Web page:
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2128 Views 1 Reply Latest reply: Dec 6, 2007 2:19 PM by saraallent RSS
Trish18 Active.com Staff 457 posts since
Jun 5, 2007
Currently Being Moderated

Dec 4, 2007 1:00 PM

Female coaches in women's sports at all-time low

According to NCAA reports, the percentage of female head coaches of women's teams fell from more than 90% in 1972, as Title IX became law, to an all-time low of about 42% in 2006.

 

Why, 35 years later, is there such a disparity in college coaching between males and females? How can this trend be altered?






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  • saraallent Active.com Staff 1,094 posts since
    Oct 2, 2007
    Currently Being Moderated
    1. Dec 6, 2007 2:19 PM (in response to Trish18)
    Re: Female coaches in women's sports at all-time low

    Wow. I can’t believe those statistics. Well, I guess I can actually and that’s the sad part.  After contemplating going into coaching myself last year I can tell you why I didn’t and possibly at the same time help to explain why many women are reluctant to go into coaching or stay with coaching.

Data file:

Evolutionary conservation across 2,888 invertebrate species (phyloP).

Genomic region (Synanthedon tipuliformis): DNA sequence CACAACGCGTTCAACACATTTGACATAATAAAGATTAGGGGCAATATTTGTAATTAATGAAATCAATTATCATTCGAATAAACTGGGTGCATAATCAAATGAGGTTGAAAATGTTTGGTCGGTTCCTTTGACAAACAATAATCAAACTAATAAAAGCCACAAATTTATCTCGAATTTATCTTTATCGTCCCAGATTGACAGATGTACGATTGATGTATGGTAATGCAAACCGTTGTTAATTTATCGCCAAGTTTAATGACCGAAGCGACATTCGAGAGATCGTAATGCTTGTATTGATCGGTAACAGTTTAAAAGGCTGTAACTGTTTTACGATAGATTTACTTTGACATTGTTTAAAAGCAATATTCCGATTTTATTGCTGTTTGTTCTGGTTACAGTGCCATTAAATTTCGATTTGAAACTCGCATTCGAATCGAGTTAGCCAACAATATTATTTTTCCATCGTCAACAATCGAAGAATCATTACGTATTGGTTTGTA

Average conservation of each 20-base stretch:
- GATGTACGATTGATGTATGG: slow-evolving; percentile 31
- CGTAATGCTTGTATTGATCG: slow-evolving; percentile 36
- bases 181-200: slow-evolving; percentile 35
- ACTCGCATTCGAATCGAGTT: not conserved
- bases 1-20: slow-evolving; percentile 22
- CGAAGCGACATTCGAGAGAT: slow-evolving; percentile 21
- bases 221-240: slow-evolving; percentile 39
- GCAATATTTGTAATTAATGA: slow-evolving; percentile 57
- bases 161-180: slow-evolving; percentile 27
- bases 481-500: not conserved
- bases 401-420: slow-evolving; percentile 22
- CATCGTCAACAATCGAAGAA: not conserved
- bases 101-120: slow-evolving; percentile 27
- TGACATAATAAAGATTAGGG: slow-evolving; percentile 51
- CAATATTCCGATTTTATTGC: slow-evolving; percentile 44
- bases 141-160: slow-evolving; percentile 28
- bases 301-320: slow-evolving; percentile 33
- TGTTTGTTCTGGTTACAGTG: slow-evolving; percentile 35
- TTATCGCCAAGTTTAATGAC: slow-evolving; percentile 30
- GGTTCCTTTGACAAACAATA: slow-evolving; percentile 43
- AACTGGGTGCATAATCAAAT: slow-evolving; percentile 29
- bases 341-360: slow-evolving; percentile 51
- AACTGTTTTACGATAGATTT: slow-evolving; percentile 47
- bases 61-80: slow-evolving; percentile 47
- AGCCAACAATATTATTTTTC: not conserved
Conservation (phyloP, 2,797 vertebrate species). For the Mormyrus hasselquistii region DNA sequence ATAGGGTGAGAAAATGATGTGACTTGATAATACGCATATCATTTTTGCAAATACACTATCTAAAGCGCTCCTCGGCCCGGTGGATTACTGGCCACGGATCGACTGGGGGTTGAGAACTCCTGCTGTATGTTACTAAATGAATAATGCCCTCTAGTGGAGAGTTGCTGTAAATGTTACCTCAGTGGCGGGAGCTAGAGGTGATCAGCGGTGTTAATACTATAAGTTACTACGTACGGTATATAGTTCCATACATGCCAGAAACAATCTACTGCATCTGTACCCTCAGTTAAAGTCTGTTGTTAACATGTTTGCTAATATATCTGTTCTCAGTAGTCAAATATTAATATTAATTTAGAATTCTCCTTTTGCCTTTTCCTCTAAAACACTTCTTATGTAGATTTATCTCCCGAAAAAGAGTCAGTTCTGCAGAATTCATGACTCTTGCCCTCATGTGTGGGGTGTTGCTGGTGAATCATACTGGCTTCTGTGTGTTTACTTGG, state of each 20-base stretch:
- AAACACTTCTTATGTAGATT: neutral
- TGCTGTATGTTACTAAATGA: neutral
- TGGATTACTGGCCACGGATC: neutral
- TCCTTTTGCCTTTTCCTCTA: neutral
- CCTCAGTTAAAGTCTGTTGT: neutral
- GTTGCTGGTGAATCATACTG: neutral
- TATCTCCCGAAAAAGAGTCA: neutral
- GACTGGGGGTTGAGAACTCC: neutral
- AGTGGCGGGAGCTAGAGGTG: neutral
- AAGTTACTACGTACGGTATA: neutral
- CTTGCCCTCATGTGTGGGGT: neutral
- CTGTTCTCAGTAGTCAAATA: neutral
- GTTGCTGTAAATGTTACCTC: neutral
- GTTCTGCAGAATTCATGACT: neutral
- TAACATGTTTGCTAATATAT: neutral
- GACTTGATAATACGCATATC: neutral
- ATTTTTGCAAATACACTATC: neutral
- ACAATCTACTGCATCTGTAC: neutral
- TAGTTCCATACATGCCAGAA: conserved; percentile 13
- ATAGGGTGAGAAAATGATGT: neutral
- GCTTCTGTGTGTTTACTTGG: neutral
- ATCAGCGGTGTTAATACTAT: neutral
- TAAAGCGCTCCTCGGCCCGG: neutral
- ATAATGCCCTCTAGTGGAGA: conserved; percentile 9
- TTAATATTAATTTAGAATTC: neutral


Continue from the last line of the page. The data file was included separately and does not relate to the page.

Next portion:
Lacrosse is my passion and coaching is where I excel, however I want to have a life outside of my work and from watching and being there myself for 5 years I know at least for many of the coaches I’ve known – their sport is their life.  It’s hard to have a life while coaching and I’m not saying it’s not possible, but it makes things more difficult if you’re traveling to games, practicing, watching film, recruiting, organizing finances and keeping thirty plus young women in check and trust me these young women need to be kept in check especially when they’re young. I was one of them . It’s even harder if you have a family, which I would assume is why many women that start in coaching, drop out of coaching. Although times have changed a bit, many women who work are still responsible for domestic duties and in an occupation like coaching, this becomes very difficult to balance due to the amount of time away from home required. Furthermore, if my job is going to be my life and take me away from my family I would at least hope to get paid well and as a women’s coach that is unfortunately very unlikely. If I were to make it to the top and was coaching at a big name University with a winning team I still wouldn’t be making a lot of money and certainly wouldn’t be making as much money as a men’s coach at a mid-size University with a decent team. So, I think that’s hard for women to make that choice and to sacrifice family time and financial security for their passion to coach. 

     

    I’m not sure how to change it unless salaries on the women’s side are increased. I would assume there are many other factors that go into the dropping percentage of women in coaching, but this was my take on it. Any other ideas?

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